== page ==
In a recent perspective article at the Journal of General Internal Medicine, Patrick O’Mahen and Laura Petersen lay out the current status of Medicaid Expansion and how they have slight expectations that the American Rescue Plan financing enhancements will do much to change the situation.
In March 2021, President Joseph Biden signed into law the American Rescue Plan Act (ARPA), providing $1.9 trillion to combat the COVID-19 pandemic. ARPA broadens numerous Affordable Care Act (ACA) policies extending health insurance to the uninsured.1 These reforms include generous financial incentives for states to accept the ACA’s Medicaid expansion. However, because the primary opposition to Medicaid expansion in holdout states is ideological and not economic, the effectiveness of these incentives in coaxing more states to expand is likely to be limited.
Under current law, states that had not expanded Medicaid by the day that the ARP was signed are eligible for the regular 90% federal match for the expansion population plus a bonus 5% match on all Legacy Medicaid expenditures for two years if the state expands Medicaid. This makes Medicaid Expansion a state budget profit center for two years, or half a governor’s term and at least one electoral cycle for the state legislature. Once the two years are up, the state would get the regular 90% match for the expansion population and the standard federal match for Legacy Medicaid. On net, expanding Medicaid under regular conditions is a break even proposition as the states are often able to move people that are covered with state dollars to the enhanced federal program.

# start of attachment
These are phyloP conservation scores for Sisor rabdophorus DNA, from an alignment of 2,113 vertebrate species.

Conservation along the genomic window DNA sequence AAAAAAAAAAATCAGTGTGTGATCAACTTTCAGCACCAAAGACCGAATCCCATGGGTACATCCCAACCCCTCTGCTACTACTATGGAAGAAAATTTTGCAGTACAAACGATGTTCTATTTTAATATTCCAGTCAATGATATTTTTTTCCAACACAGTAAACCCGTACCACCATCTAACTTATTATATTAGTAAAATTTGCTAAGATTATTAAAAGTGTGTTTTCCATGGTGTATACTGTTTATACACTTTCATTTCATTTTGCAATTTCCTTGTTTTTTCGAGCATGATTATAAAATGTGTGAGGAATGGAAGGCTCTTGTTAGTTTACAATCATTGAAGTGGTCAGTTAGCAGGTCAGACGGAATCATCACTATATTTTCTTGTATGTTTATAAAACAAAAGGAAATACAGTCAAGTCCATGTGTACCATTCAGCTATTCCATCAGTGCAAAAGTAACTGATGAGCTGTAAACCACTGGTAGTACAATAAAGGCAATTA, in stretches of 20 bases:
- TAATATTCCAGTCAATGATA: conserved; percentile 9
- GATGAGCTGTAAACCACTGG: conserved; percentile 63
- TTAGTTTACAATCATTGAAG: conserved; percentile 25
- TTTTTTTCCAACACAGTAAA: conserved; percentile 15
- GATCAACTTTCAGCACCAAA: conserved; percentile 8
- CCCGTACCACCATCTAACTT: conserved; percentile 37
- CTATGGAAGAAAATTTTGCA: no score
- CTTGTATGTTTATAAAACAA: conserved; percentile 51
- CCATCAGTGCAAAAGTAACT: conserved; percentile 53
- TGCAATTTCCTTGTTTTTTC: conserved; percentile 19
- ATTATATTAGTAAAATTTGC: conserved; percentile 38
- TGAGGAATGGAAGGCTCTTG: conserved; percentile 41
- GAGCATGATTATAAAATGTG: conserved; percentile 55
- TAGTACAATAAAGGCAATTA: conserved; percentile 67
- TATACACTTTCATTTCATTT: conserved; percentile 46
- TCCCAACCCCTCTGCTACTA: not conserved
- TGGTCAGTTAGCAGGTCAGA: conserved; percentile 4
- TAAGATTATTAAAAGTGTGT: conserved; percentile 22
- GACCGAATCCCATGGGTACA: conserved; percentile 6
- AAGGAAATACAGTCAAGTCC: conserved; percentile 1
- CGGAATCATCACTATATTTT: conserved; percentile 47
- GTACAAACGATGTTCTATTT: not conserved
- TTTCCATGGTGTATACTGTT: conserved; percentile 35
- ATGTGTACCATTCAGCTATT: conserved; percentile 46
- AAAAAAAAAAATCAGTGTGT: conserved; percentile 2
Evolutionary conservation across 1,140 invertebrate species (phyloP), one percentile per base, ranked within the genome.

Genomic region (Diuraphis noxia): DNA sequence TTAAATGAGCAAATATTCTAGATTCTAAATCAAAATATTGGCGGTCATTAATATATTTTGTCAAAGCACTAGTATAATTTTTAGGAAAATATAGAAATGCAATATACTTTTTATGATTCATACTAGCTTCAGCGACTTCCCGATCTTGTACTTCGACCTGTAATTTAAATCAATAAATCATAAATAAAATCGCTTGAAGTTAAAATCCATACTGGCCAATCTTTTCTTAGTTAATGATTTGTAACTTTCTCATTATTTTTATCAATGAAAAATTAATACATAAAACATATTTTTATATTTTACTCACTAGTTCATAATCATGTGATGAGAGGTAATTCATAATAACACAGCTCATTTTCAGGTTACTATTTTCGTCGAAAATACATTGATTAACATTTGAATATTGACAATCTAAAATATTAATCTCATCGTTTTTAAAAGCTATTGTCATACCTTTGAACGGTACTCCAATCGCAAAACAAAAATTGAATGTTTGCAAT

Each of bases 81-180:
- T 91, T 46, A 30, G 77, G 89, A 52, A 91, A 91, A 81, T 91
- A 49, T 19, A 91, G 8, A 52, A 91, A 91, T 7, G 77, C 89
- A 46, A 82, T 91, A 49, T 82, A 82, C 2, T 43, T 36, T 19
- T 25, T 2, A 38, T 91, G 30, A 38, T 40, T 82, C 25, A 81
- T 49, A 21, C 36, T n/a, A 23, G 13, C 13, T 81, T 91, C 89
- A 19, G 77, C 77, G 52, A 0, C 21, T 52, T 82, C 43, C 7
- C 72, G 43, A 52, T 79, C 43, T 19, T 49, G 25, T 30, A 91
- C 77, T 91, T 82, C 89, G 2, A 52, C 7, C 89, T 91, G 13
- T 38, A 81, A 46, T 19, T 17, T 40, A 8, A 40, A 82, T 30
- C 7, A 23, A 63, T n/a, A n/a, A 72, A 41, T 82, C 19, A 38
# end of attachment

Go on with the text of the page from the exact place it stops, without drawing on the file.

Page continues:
The ARP treats Medicaid expansion resistance as a matter of the hold-out states not having the means to expand. When a problem is one that is just a “means” problem, accessing external resources to acquire those additional means will solve that problem.
However, O’Mahen and Petersen are building on the political science literature that shows the resistance is ideological. Rocco and Haeder (2018) argue that intense policy demanders on the right have made Republican elites indifferent, at best, to Medicaid Expansion in the hold-out states. Institutional features such as laws that prohibit governors from expanding Medicaid via executive action as in North Carolina where the Democratic governor wants to expand Medicaid lock in these preferences that likely have majority public support. These views on the role of the public purse and its interaction with individuals in need is not just limited to Medicaid Expansion. We saw this recently in Wisconsin where a school board refused to accept federally funded lunch for all students is a crude example of this ideological opposition to programs that cost the governing body that can accept or reject the program nothing:
A school district opted out of free and reduced-price meals, saying students could “become spoiled” https://t.co/sKOVLjdvkc
— The Washington Post (@washingtonpost) August 27, 2021
The school board reversed itself after it was nationally mocked.
But in the context when it is just a matter of enhancing means versus entrenched mores, the mores, especially when reinforced with status-quo enabling institutional design, will almost always win in a direct confrontation. O’Mahen and Petersen argue that Medicaid Expansion in these hold-out states will only win by non-direct confrontations in the legislatures and governors’ officers. Instead, direct democracy through referendums and a likely federal parallel system will be more fruitful systems of change.